The rise of social networking is important, but not for reasons immediately apparent. Sure, Six Degrees led to better networks that adapted and iterated the concept, leading to the social media platforms we recognize today. But while Myspace, Facebook and others laid the groundwork, it was Twitter that broke the mold. With just 140 characters to communicate, internet users were introduced to the idea of brevity.  Gone were the rambling blog posts of the early 00s, replaced with quick-hit content that users could fire off in mere seconds. Users were quick to embrace the concept.
From there, others pushed the limits even further. New platforms like Instagram, Pinterest, and Snapchat later sprouted, ushering in a world where, for the first time, words were completely optional.
And with this change came a desire to show, rather than tell. For the first time, we were living in public. And not just with friends and family. Many of us started connecting with complete strangers from around the globe. We founded tribes, or networks of people with shared interests. Most importantly, we attempted to convey an image of life that might not be entirely in line with the one we were actually leading.
According to one expert I spoke with, Alexandra Boutopoulou, a visual social media researcher at the University of Sheffield, the implications in this shift are numerous.
Boutopoulou, who specializes in the intersection of food, culture, and Instagram, says that the rise of social media sites like Instagram have “revolutionized the way food is perceived, viewed, and eventually consumed.” A traditionally one-way act, she says, “[food consumption] is increasingly interactive and consumers/social media users now play a fundamental role on how the narrative is constructed.”
Karen Freberg, associate professor of strategic communications at the University of Louisville, views the shift as a natural progression. “I think we are all natural storytellers and want people to see what we are doing,” she says. “We are also looking for validation from others based on what they share. Vanity metrics (likes, shares, hearts) drive our behavior … we want validation and acknowledgement from our community that what we share has made an impact on their day”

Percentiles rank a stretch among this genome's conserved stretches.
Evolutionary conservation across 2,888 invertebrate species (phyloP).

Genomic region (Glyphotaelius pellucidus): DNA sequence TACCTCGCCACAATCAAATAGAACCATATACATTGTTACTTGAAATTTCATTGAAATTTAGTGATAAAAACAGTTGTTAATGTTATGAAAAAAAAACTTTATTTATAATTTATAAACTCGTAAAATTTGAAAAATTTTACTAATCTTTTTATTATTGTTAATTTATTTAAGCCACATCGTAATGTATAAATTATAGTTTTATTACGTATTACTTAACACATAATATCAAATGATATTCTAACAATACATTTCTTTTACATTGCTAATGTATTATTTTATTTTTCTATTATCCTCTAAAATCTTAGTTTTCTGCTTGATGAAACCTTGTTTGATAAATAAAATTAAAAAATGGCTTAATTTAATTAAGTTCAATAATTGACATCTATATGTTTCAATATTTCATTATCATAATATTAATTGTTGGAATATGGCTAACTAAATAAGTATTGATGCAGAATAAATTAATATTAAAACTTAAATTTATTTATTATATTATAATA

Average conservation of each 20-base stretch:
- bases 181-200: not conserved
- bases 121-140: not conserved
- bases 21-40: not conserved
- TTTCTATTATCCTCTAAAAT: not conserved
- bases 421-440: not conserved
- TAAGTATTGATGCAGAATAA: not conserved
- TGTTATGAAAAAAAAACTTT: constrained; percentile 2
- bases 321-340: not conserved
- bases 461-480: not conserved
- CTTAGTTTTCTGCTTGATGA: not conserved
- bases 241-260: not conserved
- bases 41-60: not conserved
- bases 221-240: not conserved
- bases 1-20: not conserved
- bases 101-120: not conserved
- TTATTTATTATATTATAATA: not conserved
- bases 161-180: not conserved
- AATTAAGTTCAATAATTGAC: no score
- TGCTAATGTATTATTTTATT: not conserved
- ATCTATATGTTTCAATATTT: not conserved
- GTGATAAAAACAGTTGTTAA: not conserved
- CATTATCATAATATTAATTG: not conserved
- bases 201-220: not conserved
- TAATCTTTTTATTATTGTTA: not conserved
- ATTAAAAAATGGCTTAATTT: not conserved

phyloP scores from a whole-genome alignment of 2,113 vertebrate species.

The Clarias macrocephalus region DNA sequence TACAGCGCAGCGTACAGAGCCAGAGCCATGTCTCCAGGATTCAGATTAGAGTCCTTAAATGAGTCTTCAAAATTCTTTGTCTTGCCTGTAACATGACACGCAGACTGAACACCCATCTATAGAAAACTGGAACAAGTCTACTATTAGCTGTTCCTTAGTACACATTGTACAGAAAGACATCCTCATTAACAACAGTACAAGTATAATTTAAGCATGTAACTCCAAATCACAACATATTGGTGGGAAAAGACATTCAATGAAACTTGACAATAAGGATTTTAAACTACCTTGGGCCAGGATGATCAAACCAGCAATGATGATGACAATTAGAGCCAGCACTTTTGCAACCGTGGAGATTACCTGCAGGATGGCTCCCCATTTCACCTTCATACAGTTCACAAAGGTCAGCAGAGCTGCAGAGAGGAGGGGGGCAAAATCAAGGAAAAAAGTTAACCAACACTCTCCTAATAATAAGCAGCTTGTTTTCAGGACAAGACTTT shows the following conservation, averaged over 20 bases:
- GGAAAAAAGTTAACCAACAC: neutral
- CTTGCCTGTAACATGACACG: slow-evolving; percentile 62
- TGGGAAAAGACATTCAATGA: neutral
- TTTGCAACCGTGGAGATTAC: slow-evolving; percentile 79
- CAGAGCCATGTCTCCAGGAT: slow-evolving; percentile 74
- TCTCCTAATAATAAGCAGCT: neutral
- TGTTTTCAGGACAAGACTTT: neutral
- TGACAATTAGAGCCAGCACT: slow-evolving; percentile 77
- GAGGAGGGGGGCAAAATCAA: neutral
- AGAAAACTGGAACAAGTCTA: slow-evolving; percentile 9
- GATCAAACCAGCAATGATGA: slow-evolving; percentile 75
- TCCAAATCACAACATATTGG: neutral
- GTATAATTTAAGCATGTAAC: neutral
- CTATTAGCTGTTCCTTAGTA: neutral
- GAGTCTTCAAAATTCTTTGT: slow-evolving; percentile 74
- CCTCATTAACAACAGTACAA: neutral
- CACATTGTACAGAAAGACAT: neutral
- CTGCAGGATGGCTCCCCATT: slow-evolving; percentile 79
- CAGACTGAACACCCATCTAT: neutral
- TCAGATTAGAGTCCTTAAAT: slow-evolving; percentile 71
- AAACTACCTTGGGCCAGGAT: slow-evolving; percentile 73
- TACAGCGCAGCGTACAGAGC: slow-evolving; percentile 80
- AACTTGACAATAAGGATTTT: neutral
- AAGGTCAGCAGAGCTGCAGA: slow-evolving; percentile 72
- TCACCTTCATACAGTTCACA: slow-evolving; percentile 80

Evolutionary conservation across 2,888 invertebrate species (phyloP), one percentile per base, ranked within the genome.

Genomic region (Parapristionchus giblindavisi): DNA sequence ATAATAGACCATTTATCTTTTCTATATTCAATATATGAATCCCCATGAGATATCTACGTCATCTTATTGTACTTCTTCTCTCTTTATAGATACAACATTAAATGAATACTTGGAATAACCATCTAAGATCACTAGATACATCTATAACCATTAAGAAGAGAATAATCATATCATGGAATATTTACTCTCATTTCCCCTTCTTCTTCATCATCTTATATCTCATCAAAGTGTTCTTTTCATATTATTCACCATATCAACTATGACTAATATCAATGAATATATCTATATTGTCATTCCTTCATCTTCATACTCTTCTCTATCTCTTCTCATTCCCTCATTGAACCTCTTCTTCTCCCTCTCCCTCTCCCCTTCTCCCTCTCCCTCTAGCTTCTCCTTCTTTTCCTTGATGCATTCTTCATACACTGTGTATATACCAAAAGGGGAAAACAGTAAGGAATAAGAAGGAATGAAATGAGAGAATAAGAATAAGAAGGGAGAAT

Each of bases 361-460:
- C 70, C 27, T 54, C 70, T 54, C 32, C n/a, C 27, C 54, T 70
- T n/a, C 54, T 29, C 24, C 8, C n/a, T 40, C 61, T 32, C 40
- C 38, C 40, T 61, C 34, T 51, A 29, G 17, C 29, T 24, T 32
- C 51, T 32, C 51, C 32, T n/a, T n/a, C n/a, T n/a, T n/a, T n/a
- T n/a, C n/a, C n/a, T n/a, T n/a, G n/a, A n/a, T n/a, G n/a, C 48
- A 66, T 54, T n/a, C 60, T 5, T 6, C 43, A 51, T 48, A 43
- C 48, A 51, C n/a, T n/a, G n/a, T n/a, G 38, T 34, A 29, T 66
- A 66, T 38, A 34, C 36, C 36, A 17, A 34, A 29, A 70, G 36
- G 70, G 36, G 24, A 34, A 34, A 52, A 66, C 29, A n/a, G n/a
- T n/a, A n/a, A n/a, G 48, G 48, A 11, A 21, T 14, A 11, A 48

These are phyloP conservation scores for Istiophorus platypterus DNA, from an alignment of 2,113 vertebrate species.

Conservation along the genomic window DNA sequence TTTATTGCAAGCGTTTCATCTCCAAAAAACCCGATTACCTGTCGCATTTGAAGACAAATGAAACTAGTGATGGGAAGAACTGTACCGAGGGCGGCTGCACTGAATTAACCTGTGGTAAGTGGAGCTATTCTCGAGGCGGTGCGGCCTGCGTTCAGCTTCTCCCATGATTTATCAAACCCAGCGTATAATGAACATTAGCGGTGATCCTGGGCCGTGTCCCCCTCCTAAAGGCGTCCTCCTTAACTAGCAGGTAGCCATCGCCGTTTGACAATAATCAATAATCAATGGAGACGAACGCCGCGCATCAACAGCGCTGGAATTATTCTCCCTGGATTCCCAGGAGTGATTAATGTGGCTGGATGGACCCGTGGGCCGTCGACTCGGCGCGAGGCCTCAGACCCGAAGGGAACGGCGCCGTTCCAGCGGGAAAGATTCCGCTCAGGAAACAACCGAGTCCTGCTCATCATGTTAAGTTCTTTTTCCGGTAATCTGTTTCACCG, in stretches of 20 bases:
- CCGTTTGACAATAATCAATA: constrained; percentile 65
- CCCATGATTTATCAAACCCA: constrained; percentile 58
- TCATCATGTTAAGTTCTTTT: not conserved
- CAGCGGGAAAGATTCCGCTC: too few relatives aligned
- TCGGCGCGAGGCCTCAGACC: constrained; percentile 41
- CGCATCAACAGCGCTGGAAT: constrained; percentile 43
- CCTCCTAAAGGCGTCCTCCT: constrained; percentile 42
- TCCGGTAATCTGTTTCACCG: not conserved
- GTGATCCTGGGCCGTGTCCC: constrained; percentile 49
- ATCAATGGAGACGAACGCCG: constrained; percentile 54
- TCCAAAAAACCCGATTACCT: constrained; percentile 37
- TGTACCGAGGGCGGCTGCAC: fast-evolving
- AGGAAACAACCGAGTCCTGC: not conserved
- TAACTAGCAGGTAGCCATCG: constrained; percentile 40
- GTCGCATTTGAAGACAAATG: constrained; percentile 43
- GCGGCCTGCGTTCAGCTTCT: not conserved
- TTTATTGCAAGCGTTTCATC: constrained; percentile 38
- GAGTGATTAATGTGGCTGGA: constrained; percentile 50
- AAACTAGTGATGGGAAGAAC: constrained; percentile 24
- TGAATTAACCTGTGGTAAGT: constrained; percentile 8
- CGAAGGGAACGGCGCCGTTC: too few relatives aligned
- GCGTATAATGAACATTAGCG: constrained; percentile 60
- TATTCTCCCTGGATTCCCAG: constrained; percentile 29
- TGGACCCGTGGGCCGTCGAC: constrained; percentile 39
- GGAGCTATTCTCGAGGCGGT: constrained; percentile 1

“We might say it’s a bit of both,” Boutopoulou agrees. Food photos “allow people to navigate between the need to do as others do (‘keeping up with the Joneses’) and at the same time [provides] the imperative to distinguish themselves from others.”
For some, sharing food photos is an effort to document the rich social or cultural traditions surrounding food. For others, it’s merely a tool used to attract likes or follows — though not necessarily for reasons other than curating an audience of other passionate foodies. Still others are attempting to capture a memory they can share with friends and loved ones, an opportunity to cement a moment much as we would an architectural masterpiece or a sunset.
“The likes and hearts amplify the affirmation, but the culture of discourse around food and visually-appealing presentation of food long predate social media,” Mina states. Food though, is traditionally communal, she adds. “I’d say that in many industrialized nations we’ve lost touch with the sociality of food, so it’s easy to see the social sharing of food images through the lens of individualism.”
Humans, by their nature, are driven to archive and share history. And food makes up a significant portion of this history; it connects us not only to our earliest ancestors, but our more immediate family and friends.
So why are we obsessed with sharing pictures of our food? Because it’s decidedly human. It brings us all a little closer, if only through a shared appreciation of our best meals.
Source: The Next Web